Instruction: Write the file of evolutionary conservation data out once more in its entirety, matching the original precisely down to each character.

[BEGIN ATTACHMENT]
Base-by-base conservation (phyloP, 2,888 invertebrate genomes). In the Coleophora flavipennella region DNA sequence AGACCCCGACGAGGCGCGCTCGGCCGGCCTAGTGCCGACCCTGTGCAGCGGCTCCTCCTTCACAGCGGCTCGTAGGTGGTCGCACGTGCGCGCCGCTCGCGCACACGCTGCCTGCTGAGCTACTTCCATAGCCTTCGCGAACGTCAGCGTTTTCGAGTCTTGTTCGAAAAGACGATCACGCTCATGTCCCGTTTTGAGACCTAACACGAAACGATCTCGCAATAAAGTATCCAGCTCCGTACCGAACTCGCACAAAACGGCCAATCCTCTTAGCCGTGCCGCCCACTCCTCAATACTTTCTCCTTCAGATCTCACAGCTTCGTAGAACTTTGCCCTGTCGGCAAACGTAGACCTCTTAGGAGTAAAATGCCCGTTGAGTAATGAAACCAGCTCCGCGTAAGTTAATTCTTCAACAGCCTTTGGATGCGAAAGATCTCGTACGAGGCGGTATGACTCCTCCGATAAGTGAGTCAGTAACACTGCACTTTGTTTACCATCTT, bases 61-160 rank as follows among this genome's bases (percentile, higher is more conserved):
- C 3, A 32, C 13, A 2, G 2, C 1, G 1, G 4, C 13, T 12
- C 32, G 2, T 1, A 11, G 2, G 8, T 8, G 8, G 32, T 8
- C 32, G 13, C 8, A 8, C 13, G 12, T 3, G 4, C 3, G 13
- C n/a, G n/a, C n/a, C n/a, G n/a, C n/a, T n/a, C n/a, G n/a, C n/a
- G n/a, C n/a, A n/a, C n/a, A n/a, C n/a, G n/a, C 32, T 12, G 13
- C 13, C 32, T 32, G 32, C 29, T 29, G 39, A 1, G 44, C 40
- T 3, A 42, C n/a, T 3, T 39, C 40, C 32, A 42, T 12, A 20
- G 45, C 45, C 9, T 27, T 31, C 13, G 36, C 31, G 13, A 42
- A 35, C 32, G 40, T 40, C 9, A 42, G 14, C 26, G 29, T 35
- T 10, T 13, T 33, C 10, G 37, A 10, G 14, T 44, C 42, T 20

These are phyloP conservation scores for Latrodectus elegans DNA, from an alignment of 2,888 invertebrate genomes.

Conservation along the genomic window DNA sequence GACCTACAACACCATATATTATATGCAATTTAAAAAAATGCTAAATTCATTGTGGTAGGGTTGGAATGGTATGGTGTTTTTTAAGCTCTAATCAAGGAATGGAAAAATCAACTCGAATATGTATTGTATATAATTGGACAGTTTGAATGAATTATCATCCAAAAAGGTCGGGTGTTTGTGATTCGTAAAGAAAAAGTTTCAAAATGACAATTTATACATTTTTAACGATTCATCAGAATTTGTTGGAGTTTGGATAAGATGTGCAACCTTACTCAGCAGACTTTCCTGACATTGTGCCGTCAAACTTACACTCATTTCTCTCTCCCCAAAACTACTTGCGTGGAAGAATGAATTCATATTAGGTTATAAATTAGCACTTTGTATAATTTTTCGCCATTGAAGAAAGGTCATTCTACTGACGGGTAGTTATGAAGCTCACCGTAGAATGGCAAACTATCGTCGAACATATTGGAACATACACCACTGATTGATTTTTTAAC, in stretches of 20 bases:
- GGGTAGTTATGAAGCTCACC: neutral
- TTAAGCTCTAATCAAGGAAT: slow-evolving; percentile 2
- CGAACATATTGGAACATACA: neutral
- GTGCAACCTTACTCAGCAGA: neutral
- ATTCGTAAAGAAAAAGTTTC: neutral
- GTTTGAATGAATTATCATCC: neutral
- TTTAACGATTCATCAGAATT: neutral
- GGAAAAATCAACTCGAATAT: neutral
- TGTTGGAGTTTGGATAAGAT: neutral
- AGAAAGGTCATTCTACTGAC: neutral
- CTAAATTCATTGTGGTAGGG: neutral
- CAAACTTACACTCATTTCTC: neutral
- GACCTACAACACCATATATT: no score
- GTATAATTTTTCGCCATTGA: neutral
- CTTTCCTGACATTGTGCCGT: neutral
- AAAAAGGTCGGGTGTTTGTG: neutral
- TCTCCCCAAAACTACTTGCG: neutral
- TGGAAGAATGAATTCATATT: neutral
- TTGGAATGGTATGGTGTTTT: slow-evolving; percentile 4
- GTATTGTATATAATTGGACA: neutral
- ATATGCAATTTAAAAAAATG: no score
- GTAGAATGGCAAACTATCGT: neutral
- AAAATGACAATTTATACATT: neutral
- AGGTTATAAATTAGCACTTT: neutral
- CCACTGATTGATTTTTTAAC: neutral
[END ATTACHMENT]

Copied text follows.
Base-by-base conservation (phyloP, 2,888 invertebrate genomes). In the Coleophora flavipennella region DNA sequence AGACCCCGACGAGGCGCGCTCGGCCGGCCTAGTGCCGACCCTGTGCAGCGGCTCCTCCTTCACAGCGGCTCGTAGGTGGTCGCACGTGCGCGCCGCTCGCGCACACGCTGCCTGCTGAGCTACTTCCATAGCCTTCGCGAACGTCAGCGTTTTCGAGTCTTGTTCGAAAAGACGATCACGCTCATGTCCCGTTTTGAGACCTAACACGAAACGATCTCGCAATAAAGTATCCAGCTCCGTACCGAACTCGCACAAAACGGCCAATCCTCTTAGCCGTGCCGCCCACTCCTCAATACTTTCTCCTTCAGATCTCACAGCTTCGTAGAACTTTGCCCTGTCGGCAAACGTAGACCTCTTAGGAGTAAAATGCCCGTTGAGTAATGAAACCAGCTCCGCGTAAGTTAATTCTTCAACAGCCTTTGGATGCGAAAGATCTCGTACGAGGCGGTATGACTCCTCCGATAAGTGAGTCAGTAACACTGCACTTTGTTTACCATCTT, bases 61-160 rank as follows among this genome's bases (percentile, higher is more conserved):
- C 3, A 32, C 13, A 2, G 2, C 1, G 1, G 4, C 13, T 12
- C 32, G 2, T 1, A 11, G 2, G 8, T 8, G 8, G 32, T 8
- C 32, G 13, C 8, A 8, C 13, G 12, T 3, G 4, C 3, G 13
- C n/a, G n/a, C n/a, C n/a, G n/a, C n/a, T n/a, C n/a, G n/a, C n/a
- G n/a, C n/a, A n/a, C n/a, A n/a, C n/a, G n/a, C 32, T 12, G 13
- C 13, C 32, T 32, G 32, C 29, T 29, G 39, A 1, G 44, C 40
- T 3, A 42, C n/a, T 3, T 39, C 40, C 32, A 42, T 12, A 20
- G 45, C 45, C 9, T 27, T 31, C 13, G 36, C 31, G 13, A 42
- A 35, C 32, G 40, T 40, C 9, A 42, G 14, C 26, G 29, T 35
- T 10, T 13, T 33, C 10, G 37, A 10, G 14, T 44, C 42, T 20

These are phyloP conservation scores for Latrodectus elegans DNA, from an alignment of 2,888 invertebrate genomes.

Conservation along the genomic window DNA sequence GACCTACAACACCATATATTATATGCAATTTAAAAAAATGCTAAATTCATTGTGGTAGGGTTGGAATGGTATGGTGTTTTTTAAGCTCTAATCAAGGAATGGAAAAATCAACTCGAATATGTATTGTATATAATTGGACAGTTTGAATGAATTATCATCCAAAAAGGTCGGGTGTTTGTGATTCGTAAAGAAAAAGTTTCAAAATGACAATTTATACATTTTTAACGATTCATCAGAATTTGTTGGAGTTTGGATAAGATGTGCAACCTTACTCAGCAGACTTTCCTGACATTGTGCCGTCAAACTTACACTCATTTCTCTCTCCCCAAAACTACTTGCGTGGAAGAATGAATTCATATTAGGTTATAAATTAGCACTTTGTATAATTTTTCGCCATTGAAGAAAGGTCATTCTACTGACGGGTAGTTATGAAGCTCACCGTAGAATGGCAAACTATCGTCGAACATATTGGAACATACACCACTGATTGATTTTTTAAC, in stretches of 20 bases:
- GGGTAGTTATGAAGCTCACC: neutral
- TTAAGCTCTAATCAAGGAAT: slow-evolving; percentile 2
- CGAACATATTGGAACATACA: neutral
- GTGCAACCTTACTCAGCAGA: neutral
- ATTCGTAAAGAAAAAGTTTC: neutral
- GTTTGAATGAATTATCATCC: neutral
- TTTAACGATTCATCAGAATT: neutral
- GGAAAAATCAACTCGAATAT: neutral
- TGTTGGAGTTTGGATAAGAT: neutral
- AGAAAGGTCATTCTACTGAC: neutral
- CTAAATTCATTGTGGTAGGG: neutral
- CAAACTTACACTCATTTCTC: neutral
- GACCTACAACACCATATATT: no score
- GTATAATTTTTCGCCATTGA: neutral
- CTTTCCTGACATTGTGCCGT: neutral
- AAAAAGGTCGGGTGTTTGTG: neutral
- TCTCCCCAAAACTACTTGCG: neutral
- TGGAAGAATGAATTCATATT: neutral
- TTGGAATGGTATGGTGTTTT: slow-evolving; percentile 4
- GTATTGTATATAATTGGACA: neutral
- ATATGCAATTTAAAAAAATG: no score
- GTAGAATGGCAAACTATCGT: neutral
- AAAATGACAATTTATACATT: neutral
- AGGTTATAAATTAGCACTTT: neutral
- CCACTGATTGATTTTTTAAC: neutral